• NOTE: IRA contributions made between Jan. 1 and April 15 of the current year as a contribution for the previous tax year will generate a corrected 5498 tax form in the current year and will be mailed by May 31.
    • 5498-ESA

      Mutual Funds

      • Contributions made to a Coverdell Education Savings Account.
      • Rollovers made to a Coverdell Education Savings Account.
  • Tax Guides & Other Information

    View commonly used guides and forms that you may find useful as you prepare your taxes.

    Will be available mid-January 2016.

    For additional forms and instructions, go to (Link opens in new window).

  • IRS Retirement Plan Limits

    View the current and previous year's IRS retirement plan and catch-up contribution limits, as well as other important tax changes.

    • Traditional & Roth IRAs
      Traditional and Roth IRAs 2015 2014
      Traditional and Roth IRA annual contributions $5,500 $5,500
      Traditional and Roth IRA catch-up contributions for age 50 and older. $1,000 $1,000
      Traditional IRA deduction (phaseout) limits1 – single or head of household and active participant in employer plan. More than $61,000 but less than $71,000 More than $60,000 but less than $70,000
      Traditional IRA deduction (phaseout) limits1 – married filing jointly and contributor is active plan participant, and spouse is or is not. More than $98,000 but less than $118,000 More than $96,000 but less than $116,000
      Traditional IRA deduction (phaseout) limits1 – married filing jointly and contributor is not active plan participant but spouse is. More than $183,000 but less than $193,000 More than $181,000 but less than $191,000
      Traditional IRA deduction (phaseout) limits1 – married filing separately. $0 - $10,000 $0 - $10,000
      Roth IRA contribution income limits1 – single or head of household. At least $116,000 but less than $131,000 At least $114,000 but less than $129,000
      Roth IRA contribution income limits1 – married filing jointly. At least $183,000 but less than $193,000 At least $181,000 but less than $191,000
      Roth IRA contribution income limits1 – married filing separately and active plan participant. $0 - $10,000 $0 - $10,000
    • Employer-Sponsored Retirement Plans
      Employer-Sponsored Retirement Plans 2015 2014
      Elective salary deferrals [§402(g) and §457(e)].
      Applies to 401(k), 403(b), SARSEP and 457(b) plans.
      $18,000 $17,500
      Catch-up contributions for age 50 and older.
      Applies to 401(k), 403(b), SARSEP and 457(b) plans.
      $6,000 $5,500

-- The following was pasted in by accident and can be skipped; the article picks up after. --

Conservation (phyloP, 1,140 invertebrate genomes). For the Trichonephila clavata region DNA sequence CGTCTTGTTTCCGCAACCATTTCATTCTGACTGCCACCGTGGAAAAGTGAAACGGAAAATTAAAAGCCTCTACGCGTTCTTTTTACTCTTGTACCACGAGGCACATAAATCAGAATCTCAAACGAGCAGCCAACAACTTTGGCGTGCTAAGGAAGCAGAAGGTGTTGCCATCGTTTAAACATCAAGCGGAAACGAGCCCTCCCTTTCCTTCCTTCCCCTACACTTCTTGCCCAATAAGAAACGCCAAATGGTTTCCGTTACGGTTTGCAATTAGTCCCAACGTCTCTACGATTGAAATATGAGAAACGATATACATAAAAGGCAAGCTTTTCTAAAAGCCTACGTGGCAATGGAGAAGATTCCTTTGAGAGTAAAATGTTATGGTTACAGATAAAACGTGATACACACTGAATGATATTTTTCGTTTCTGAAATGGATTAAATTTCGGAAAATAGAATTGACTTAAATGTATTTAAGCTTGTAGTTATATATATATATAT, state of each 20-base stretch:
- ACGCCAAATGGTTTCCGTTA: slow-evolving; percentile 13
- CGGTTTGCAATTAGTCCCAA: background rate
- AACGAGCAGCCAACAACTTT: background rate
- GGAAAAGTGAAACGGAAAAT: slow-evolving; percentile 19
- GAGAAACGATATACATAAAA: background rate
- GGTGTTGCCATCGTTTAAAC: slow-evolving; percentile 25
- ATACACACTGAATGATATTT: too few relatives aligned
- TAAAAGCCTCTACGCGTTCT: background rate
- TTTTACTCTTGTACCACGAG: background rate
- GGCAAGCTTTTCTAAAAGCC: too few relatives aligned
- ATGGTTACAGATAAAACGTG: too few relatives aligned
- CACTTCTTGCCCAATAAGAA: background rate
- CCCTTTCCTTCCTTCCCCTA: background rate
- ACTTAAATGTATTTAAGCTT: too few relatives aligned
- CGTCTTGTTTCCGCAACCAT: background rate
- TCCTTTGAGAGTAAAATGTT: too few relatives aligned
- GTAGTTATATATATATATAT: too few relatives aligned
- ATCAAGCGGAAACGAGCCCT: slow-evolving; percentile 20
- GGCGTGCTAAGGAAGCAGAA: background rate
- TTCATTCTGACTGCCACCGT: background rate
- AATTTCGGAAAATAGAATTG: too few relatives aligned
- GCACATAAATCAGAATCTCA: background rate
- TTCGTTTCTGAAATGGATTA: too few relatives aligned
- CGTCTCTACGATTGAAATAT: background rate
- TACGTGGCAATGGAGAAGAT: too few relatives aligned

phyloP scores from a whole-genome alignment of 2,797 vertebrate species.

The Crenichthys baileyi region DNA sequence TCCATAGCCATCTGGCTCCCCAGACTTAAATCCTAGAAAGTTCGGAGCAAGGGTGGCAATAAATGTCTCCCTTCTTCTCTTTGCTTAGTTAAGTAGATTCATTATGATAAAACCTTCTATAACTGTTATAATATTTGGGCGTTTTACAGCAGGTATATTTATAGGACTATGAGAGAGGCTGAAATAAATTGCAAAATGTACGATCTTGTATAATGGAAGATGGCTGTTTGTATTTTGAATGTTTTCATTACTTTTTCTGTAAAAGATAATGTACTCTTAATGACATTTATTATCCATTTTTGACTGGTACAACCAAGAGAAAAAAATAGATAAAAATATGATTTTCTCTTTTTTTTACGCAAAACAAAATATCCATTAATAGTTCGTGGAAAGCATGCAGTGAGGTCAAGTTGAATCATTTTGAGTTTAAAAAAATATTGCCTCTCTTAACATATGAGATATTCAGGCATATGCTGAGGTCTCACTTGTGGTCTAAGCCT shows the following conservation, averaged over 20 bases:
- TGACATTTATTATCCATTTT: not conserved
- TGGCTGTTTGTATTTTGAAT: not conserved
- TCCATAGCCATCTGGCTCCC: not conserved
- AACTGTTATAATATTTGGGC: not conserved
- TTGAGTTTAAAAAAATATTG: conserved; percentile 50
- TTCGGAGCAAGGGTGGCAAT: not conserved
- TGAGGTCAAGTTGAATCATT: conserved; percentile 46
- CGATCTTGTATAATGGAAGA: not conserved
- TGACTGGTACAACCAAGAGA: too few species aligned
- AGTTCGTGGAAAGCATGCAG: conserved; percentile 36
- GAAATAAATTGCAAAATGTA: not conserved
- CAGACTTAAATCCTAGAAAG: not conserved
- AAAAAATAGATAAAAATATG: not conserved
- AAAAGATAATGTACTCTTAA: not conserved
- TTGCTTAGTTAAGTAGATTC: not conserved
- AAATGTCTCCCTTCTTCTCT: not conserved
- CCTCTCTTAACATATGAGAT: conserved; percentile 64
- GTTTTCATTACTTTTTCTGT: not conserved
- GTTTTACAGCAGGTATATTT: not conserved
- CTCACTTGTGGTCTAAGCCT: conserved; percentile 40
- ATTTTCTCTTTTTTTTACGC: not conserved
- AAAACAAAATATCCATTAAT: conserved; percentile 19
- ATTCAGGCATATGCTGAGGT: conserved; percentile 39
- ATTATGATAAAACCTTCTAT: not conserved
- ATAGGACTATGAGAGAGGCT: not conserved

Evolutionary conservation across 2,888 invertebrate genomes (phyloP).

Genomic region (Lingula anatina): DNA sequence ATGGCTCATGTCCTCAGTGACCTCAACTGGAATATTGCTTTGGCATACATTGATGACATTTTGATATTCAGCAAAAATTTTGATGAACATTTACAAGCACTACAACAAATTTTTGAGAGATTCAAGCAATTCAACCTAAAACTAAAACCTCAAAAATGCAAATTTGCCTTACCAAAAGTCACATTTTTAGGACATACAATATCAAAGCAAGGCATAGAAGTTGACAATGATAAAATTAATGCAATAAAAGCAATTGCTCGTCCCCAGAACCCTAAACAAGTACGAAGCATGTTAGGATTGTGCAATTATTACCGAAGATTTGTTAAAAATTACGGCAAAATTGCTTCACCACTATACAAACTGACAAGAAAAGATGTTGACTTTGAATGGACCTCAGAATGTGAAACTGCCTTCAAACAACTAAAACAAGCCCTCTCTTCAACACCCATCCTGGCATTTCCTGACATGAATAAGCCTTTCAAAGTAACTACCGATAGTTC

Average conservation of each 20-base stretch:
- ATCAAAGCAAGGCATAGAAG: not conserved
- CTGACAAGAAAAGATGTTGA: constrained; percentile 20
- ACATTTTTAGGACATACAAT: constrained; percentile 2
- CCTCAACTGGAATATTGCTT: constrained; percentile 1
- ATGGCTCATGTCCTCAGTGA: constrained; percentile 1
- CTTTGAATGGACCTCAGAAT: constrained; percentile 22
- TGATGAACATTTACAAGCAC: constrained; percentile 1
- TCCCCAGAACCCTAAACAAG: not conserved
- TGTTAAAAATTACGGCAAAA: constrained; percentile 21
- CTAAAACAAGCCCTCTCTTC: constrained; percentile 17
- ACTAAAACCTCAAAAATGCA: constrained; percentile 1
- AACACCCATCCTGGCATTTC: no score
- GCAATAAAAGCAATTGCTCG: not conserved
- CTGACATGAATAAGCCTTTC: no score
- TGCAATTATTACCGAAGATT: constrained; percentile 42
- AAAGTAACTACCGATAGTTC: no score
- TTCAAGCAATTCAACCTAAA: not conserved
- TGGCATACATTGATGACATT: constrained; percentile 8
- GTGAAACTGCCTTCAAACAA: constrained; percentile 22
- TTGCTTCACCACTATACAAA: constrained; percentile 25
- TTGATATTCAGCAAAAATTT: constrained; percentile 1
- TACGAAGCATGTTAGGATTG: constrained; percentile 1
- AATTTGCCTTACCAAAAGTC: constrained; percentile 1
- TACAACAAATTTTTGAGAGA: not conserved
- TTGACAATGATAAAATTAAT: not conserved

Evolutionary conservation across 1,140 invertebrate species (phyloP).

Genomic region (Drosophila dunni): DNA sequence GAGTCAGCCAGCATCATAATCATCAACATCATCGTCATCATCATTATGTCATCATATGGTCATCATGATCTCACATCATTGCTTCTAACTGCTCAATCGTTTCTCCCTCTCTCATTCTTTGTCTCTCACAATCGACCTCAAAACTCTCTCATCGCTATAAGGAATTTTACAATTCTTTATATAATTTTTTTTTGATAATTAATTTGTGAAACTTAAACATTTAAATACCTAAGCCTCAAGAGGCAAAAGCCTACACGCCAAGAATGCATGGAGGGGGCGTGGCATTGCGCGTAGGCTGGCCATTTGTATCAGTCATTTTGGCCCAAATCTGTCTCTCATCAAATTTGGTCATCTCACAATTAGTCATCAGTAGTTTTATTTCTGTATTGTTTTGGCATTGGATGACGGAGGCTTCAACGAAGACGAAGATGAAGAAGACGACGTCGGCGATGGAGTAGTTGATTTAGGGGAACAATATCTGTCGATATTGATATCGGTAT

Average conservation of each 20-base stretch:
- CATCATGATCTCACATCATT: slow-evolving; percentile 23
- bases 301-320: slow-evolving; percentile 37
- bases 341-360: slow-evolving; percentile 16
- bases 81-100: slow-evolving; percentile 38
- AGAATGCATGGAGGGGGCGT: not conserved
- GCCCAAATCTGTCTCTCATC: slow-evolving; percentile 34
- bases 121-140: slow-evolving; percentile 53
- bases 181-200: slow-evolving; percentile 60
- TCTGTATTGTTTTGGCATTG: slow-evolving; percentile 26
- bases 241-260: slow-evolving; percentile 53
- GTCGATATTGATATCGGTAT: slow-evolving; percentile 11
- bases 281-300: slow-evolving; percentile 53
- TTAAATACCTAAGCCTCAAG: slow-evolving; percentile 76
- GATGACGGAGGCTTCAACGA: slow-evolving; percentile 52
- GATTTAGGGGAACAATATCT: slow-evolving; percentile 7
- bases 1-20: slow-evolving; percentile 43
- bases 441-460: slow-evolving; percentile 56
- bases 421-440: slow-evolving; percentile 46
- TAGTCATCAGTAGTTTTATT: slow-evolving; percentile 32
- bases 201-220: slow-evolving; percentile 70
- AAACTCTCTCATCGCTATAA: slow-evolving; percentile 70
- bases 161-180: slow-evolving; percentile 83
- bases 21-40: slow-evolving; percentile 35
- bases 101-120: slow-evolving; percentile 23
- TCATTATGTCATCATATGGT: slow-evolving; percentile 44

Defined contribution plan annual addition limit – total of employer contributions, employee contributions, and forfeitures (does not include catch-up contributions) [§415(c)].
      Applies to 401(k), PSP, MPP and 403(b) plans.

      Lesser of 100% of pay or $53,000 Lesser of 100% of pay or $52,000
      Defined benefit pension plan maximum annual benefit [§415(b)] Lesser of 100% of pay or $210,000 Lesser of 100% of pay or $210,000
      SEP/SARSEP – total of employer contributions and employee contributions(SARSEP only); does not include SARSEP catch-up contributions [§402(h)] Lesser of 25% of pay or $53,000 Lesser of 25% of pay or $52,000
      SEP minimum compensation to be eligible for an employer contribution. $600 $550
      SIMPLE IRA and SIMPLE 401(k) salary deferrals [§408(p)(2)] $12,500 $12,000
      SIMPLE IRA catch-up contributions for age 50 and older. $3,000 $2,500
      Compensation limit [§401(a)(17)] $265,000 $260,000
      Social Security taxable wage base $118,500 $117,000
  • Dividend and Capital Gains & Cost Basis Reporting

    The following cost basis information is to help ensure you have the information you need to make informed decisions about your investment accounts in the Thrivent Mutual Funds or Thrivent Managed Accounts.

    • Dividends & Capital Gains

      See a complete listing of the most recent dividends and capital gains paid to Thrivent shareholders.

    • Capital Gains Distribution Estimates

      To help with tax planning, we provide ongoing estimates for accumulated realized capital gains in Thrivent Mutual Funds.

      Learn more
    • Cost Basis Reporting

      Thrivent Financial provides you with important cost basis information to help you calculate your capital gain or loss for tax purposes when you sell shares in nonretirement accounts.

      Consult with your tax advisor for help in determining which cost basis method is best for you. Once you provide us with your cost basis election, we will track cost basis for your account using the method of your choice and provide you with the information needed to complete your tax return when you sell your investments. This can save you time and expense when completing your tax returns. IRS regulations also require that we report the cost basis information to the IRS on Form 1099-B for tax purposes.

      You can receive complete cost basis information for investments purchased on or after the following dates:

      • Jan. 1, 2011, for equity securities (i.e., common and preferred stock).
      • Jan. 1, 2012, for mutual funds and dividend reinvestment plans.
      • Jan. 1, 2014, for debt securities (including exchange-traded notes) and options.

      Thrivent will provide current cost basis information when available for investments that you purchased prior to the dates above. This is for your convenience and will not be reported to the IRS.

      Have more questions? Check out the Cost Basis FAQs.

    • Cost Basis Calculation Options

      We offer several cost basis calculation options. The various methods indicate the order in which shares are redeemed when you sell your investment. If you do not choose a method, we will use the default method that applies to your investment type.

      Learn more about the cost basis calculation options